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Smiling, Mary Northrup laid the letter aside. Justin was coming home. At last she could send out invitations to the welcome party that would reintroduce him to the neighborhood after a seven-year absence. And the timing couldn't be better. Her mourning period would end tomorrow.
But now that the reunion was imminent, she had mixed feelings about seeing him again. His return would throw her life into upheaval, and not just because she was the former baron's widow rather than the current baron's wife. Her diminished importance extended further than that. She had supervised both the house and the estate virtually unfettered since her marriage. Despite knowing for a year that it couldn't continue, she was no more prepared to give it up now than she'd been the day Frederick had died.
Perhaps it was time to find that dream cottage. Losing control of Northfield Manor would be frustrating enough. Turning over her staff would be worse. She had selected and trained most of them. Many were friends, though there was never a question of who was in charge. Even if Justin kept her on for now, her authority could not last. He must eventually marry. She did not want to watch others meddling with her people and her home. The dower house was too close, so she needed to move clear away. Besides, she would never be fully accepted by local society anyway.
But that was for the future.
Her immediate problem was dealing with Justin, who had been barely fifteen when she'd wed his brother. Justin had resented her presence, ignoring her efforts to befriend him. They had passed a quarrelsome fortnight before he'd returned to school. His next visit home had beencut brutally short when he'd stormed off to buy colors following a week of ferocious arguments with Frederick.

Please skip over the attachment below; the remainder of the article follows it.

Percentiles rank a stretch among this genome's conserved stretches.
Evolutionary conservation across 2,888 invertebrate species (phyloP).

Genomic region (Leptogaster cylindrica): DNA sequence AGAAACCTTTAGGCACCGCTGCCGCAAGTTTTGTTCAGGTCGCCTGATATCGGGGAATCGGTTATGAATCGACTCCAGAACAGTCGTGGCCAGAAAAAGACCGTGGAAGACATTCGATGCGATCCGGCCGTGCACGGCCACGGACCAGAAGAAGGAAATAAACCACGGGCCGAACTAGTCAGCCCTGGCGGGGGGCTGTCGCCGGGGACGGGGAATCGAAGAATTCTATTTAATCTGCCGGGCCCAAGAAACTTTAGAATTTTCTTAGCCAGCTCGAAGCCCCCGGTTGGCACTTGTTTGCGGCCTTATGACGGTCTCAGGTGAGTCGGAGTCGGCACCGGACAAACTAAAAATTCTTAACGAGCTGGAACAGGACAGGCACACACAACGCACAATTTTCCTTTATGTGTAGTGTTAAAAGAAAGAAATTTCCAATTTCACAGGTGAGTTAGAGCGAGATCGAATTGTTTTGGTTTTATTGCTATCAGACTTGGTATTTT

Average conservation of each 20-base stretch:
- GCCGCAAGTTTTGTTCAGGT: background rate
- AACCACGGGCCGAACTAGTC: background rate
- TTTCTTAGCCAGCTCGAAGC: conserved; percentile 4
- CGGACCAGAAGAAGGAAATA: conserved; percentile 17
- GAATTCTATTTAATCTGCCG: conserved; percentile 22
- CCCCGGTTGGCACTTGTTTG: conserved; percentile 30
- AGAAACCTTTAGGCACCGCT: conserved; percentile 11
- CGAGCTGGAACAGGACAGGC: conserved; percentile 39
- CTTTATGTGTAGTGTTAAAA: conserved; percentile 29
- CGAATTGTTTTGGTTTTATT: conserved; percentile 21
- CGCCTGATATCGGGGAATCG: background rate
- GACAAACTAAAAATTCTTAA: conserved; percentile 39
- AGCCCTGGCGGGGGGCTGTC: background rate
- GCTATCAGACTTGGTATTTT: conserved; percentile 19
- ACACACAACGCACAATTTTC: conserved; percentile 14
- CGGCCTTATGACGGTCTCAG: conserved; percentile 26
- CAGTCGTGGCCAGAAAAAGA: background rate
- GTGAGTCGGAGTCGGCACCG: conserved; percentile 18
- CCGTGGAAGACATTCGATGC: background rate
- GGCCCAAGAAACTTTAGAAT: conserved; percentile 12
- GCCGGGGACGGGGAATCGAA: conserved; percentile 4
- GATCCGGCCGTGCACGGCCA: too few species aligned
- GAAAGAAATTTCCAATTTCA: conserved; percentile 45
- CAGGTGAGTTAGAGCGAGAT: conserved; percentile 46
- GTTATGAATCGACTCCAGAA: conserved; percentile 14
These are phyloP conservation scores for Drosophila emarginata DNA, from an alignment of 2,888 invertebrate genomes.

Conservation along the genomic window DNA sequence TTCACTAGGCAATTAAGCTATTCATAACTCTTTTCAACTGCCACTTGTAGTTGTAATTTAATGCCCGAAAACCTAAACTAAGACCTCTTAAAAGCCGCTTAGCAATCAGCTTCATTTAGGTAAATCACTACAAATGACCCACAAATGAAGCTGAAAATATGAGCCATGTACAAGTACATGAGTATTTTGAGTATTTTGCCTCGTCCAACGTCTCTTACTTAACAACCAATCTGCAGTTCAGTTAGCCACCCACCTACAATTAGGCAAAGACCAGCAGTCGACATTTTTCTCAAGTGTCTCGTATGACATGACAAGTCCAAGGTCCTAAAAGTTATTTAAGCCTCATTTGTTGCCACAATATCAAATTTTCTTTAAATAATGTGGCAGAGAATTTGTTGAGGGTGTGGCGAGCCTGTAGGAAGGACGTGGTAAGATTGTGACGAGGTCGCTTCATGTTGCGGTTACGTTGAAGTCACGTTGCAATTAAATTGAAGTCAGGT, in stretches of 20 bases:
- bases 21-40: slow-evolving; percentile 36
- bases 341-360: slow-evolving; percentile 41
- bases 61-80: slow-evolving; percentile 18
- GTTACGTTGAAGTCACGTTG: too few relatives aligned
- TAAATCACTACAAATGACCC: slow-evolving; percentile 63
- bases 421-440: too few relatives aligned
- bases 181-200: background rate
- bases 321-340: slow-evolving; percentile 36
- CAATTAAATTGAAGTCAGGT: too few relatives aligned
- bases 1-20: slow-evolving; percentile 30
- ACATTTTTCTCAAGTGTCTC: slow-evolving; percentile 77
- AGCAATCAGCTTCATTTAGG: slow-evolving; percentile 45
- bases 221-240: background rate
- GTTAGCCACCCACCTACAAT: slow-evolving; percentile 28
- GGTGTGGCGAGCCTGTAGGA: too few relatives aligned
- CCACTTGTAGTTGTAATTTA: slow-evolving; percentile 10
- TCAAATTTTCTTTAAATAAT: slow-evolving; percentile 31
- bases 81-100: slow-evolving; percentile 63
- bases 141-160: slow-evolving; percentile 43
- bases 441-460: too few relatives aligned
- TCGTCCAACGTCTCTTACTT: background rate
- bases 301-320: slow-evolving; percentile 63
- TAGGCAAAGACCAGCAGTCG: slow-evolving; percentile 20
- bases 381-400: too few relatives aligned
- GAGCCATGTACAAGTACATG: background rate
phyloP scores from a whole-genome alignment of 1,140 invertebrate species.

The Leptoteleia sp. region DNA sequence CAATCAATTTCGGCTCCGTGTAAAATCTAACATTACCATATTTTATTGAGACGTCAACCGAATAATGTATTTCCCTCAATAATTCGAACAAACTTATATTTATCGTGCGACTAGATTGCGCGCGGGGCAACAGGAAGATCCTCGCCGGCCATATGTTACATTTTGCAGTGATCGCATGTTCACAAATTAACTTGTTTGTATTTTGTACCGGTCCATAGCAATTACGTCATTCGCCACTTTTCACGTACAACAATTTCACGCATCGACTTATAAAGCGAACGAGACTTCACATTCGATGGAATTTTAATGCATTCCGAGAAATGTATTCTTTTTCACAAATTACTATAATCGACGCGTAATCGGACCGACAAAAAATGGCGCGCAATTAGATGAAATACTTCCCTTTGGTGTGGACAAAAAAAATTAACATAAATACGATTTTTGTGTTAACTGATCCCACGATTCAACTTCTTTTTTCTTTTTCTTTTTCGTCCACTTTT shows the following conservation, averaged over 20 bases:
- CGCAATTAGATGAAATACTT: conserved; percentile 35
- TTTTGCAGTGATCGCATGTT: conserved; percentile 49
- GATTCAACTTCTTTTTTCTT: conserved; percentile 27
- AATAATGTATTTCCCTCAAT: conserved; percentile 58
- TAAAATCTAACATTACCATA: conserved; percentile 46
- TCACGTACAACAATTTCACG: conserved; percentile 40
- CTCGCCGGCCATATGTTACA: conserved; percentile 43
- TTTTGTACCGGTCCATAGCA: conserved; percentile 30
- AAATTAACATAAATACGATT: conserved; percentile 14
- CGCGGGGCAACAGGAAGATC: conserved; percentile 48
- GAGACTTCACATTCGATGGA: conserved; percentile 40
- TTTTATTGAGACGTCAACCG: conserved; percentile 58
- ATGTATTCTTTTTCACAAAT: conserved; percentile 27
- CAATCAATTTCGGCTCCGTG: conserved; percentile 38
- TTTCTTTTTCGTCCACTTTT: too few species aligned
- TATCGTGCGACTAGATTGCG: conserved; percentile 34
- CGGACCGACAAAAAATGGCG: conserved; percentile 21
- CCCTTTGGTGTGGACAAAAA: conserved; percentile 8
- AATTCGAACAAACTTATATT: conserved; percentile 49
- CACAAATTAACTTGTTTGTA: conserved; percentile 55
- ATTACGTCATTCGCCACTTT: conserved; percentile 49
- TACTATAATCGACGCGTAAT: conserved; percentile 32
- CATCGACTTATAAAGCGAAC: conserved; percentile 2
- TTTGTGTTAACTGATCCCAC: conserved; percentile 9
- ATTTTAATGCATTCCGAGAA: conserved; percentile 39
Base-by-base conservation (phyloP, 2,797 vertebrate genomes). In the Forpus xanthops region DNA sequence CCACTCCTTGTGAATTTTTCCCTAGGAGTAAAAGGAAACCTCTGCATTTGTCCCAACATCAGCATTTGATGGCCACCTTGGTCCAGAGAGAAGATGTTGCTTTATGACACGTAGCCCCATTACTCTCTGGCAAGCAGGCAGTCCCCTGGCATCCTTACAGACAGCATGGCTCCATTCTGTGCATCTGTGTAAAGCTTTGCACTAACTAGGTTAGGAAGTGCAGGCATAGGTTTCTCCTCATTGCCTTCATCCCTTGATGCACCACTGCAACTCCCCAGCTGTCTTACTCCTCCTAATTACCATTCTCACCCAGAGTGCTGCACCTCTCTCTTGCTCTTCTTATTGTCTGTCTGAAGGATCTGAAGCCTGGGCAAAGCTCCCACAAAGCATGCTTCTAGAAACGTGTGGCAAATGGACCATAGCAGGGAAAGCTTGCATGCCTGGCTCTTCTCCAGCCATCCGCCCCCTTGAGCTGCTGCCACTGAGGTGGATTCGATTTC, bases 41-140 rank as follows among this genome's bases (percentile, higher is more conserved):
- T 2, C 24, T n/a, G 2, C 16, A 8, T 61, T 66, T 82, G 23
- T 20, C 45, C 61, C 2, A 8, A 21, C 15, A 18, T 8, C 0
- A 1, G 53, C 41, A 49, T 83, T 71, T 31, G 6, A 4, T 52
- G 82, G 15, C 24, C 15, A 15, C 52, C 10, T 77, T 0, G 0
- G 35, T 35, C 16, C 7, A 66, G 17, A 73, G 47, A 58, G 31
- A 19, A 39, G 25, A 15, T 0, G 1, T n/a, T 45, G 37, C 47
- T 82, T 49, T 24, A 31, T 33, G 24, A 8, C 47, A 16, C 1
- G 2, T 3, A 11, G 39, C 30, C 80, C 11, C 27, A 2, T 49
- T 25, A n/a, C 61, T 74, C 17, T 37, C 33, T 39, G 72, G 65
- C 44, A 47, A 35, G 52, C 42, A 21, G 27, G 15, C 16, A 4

It had been a relief at the time, for she had not known how to deal with him, but his transfer two years later to a regiment sailing to India had shocked everyone. He had not returned to Northfield before leaving. The news had arrived by post, devastating his young sisters, who had been anxiously anticipating an expected leave. Not once in the five years since, had he explained his decision. In fact, his letters had been remarkably reticent on many points, containing none of his thoughts and no hint of his character.
Now he was back. And at three-and-twenty, he was too old for mothering, too old to require a guardian, too old to need consent for anything he chose to do. So she had no idea what to expect. Even this latest missive contained little information beyond his arrival date. He had not disclosed his intentions.
I have sold my commission and will take up my new duties, he had written in his only reference to Frederick's death. Did his lack of condolences arise from antipathy toward his brother, or did he still distrust her? What was he like now?
Her greatest fear was that he would resemble Frederick. Not in looks, which she knew were different, but in interests and character.
She shivered, though a resemblance could work to her advantage. Frederick had hated the country, leaving her in charge of the estate while he lived in London. It was an arrangement that had suited them both, and one that might suit Justin as well.
She hoped. But the letter stated that he wished to take up his duties, which implied an intention to assume management of Northfield.
Or did it? Perhaps he was referring to Parliament. The barony gave him a seat in Lords, and a political career would keep him in town. Many of his youthful arguments had revealed an interest in current affairs and the future of the nation. Had that been a passing fancy, or had his years in India increased his concerns?